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For a long time after the real estate housing crisis in 2008, buyers with a poor credit history had a difficult time finding mortgage financing. It was a problem that trapped those seeking to buy a home because so many lost their homes from the inability to pay their mortgages. Loan options for borrowers with bad credit were often nonexistent. This was true for buyers with poor credit in WA just as much as it was for buyers with poor credit elsewhere throughout the country.
Some suffered damage to their credit history that was severe. Millions filed for bankruptcy.
Not only did mortgage lending requirements get stricter for home buyers, but the funds available for home loans were also severely reduced. Even those with a good credit history found it more difficult to qualify for mortgage financing.
Now, there is a much better environment for homebuyers with a bad credit history who are seeking a loan. This is great news for those seeking to enter the home buying market in the State of Washington in the near future. If you’re looking to buy a home in Seattle, Bellevue, Kirkland, or any other top WA city, you won’t have to worry about being completely shut out just because of poor credit history.
Those with a bankruptcy on their record, which was settled at least ten years ago, will see the bankruptcy taken off their credit history. Suddenly, their credit score may increase dramatically.
Washington State offers some of the more desirable, attractive housing markets in the whole country. Markets such as Seattle and Bellevue, for instance, routinely rank high on lists of the hottest and most desirable cities in the U.S.
If your credit score has taken a dive, the good news is that the market has developed such that you’ll still have a chance to acquire a mortgage loan. You may need to adjust your selection process, and the terms of your loan may not be the same as they would under a better credit scenario, but you will still have options.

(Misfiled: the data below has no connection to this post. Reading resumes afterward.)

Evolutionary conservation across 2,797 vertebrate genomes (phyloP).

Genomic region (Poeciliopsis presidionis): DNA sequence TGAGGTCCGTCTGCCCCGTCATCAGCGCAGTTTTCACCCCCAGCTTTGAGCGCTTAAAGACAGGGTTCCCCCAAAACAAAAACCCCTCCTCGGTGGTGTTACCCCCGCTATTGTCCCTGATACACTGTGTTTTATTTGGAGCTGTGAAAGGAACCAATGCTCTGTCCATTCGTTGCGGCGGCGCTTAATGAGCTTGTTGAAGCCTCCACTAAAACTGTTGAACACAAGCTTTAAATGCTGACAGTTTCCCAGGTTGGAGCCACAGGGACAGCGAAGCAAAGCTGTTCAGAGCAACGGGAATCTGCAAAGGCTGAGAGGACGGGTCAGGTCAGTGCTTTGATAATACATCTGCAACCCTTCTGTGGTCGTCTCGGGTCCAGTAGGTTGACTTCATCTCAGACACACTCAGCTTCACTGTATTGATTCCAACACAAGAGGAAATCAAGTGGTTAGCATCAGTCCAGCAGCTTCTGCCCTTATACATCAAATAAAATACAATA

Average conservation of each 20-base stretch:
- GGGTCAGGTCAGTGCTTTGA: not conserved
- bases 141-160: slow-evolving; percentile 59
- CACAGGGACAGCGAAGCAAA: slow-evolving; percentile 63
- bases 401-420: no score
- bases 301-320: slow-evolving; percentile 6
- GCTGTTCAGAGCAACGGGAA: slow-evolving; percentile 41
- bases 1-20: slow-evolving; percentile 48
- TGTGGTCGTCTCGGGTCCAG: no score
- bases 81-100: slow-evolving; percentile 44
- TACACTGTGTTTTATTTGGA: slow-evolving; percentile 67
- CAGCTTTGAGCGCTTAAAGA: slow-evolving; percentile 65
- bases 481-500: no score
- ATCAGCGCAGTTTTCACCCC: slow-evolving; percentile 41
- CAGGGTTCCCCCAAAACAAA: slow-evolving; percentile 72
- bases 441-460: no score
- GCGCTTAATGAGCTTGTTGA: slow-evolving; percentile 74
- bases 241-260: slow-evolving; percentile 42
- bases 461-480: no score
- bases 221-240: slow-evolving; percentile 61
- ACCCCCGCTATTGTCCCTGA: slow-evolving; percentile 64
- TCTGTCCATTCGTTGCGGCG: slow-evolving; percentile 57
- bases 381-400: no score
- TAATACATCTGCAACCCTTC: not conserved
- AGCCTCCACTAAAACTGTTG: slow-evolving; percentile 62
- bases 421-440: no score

Related: Washington State Housing Market
Conventional financing is available for those with decent credit. This includes attractive terms and conditions for conforming, VA and FHA loan programs. Those with lower credit scores may be able to qualify for FHA and VA financing as those programs are much more flexible when it comes to credit scores; however, if you have a recent negative credit event such as a foreclosure, short sale or bankruptcy qualifying will be difficult.
Fortunately over the past few years, Non-QM or unconventional financing has become more widely available. These programs are tailored to borrowers that don’t fit in the box of conventional financing.
Programs available offer flexibility for borrowers with recent credit issues, self-employed borrowers and borrowers purchasing investment properties. Some new programs also allow for a down payment of less than 20% on a jumbo loan which was impossible to find several years ago.
Unconventional financing comes with higher rates costs and than those found with conventional or government insured loans. When looking at these types of mortgages it is vital you understand the terms and go in with a solid plan to eventually convert the higher interest rate loan into a lower rate conventional mortgage when your situation improves.
In 2008, these non-QM loans were a total of $65 billion per year. In 2009, this figure dropped to $10 billion and, in 2010, the low of $8 billion.